In addition to the United States and Israel, Argentina, Peru, Oceania (represented by Australia), and Senegal made strong statements against the application. In the end, of the 15 voting committee members, Senegal, Congo, Peru, Israel, and Australia voted to reject the EOF application, while Namibia, Ethiopia, China, Kuwait, Indonesia, Dominican Republic, Poland, Belgium, and Georgia voted in favor. Canada abstained from the vote.

Media Contact Information

Marjorie Fishman, Animal Welfare Institute
margie@awionline.org, (202) 446-2128

Alejandro OliveraCenter for Biological Diversity
aolivera@biologicaldiversity.org (en español), +52 612 104 0604

Kari BirdseyeNatural Resources Defense Council
kbirdseye@nrdc.org, (415) 350-7562

Clare Perry, Environmental Investigation Agency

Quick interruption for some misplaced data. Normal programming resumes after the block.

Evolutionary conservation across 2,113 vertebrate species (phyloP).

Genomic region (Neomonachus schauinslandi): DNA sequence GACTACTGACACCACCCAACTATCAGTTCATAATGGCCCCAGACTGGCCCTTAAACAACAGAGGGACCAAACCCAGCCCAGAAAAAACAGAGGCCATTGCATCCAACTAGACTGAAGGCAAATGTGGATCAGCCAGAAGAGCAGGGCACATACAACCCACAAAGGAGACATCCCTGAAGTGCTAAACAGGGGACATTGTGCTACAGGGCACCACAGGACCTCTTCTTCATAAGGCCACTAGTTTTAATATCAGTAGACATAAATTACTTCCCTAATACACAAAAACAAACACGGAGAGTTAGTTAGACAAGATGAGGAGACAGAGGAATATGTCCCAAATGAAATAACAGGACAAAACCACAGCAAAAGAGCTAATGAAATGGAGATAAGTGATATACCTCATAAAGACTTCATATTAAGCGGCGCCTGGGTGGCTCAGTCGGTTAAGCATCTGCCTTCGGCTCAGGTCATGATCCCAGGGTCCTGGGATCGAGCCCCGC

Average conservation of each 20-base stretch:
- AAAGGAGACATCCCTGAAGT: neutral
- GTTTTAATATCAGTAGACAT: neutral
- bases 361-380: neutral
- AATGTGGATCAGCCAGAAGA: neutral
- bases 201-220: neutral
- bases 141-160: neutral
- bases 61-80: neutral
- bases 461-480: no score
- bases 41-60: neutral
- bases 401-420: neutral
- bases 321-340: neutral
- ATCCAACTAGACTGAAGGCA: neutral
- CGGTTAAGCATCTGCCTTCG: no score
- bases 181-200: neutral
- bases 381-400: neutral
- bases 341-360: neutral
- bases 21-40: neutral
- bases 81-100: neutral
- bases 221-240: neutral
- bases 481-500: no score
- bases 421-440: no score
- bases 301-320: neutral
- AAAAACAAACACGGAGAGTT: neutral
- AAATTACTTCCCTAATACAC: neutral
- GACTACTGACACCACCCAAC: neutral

clareperry@eia-international.org, +34 664348821

The Animal Welfare Institute (awionline.org) is a nonprofit charitable organization founded in 1951 and dedicated to reducing animal suffering caused by people. AWI engages policymakers, scientists, industry, and the public to achieve better treatment of animals everywhere—in the laboratory, on the farm, in commerce, at home, and in the wild. Follow us on Facebook, Twitter, and Instagram for updates and other important animal protection news.

The Center for Biological Diversity (biologicaldiversity.org) is a national, nonprofit conservation organization with more than 1.7 million members and online activists dedicated to the protection of endangered species and wild places.

The Environmental Investigation Agency (eia-international.orgis an international campaigning organization committed to investigating and exposing environmental crime and abuse.

The Natural Resources Defense Council is an international nonprofit environmental organization with more than 3 million members and online activists. Since 1970, our lawyers, scientists, and other environmental specialists have worked to protect the world's natural resources, public health, and the environment. NRDC has offices in New York City, Washington, D.C., Los Angeles, San Francisco, Chicago, Bozeman, MT, and Beijing. Visit us at nrdc.org and follow us on Twitter @NRDC.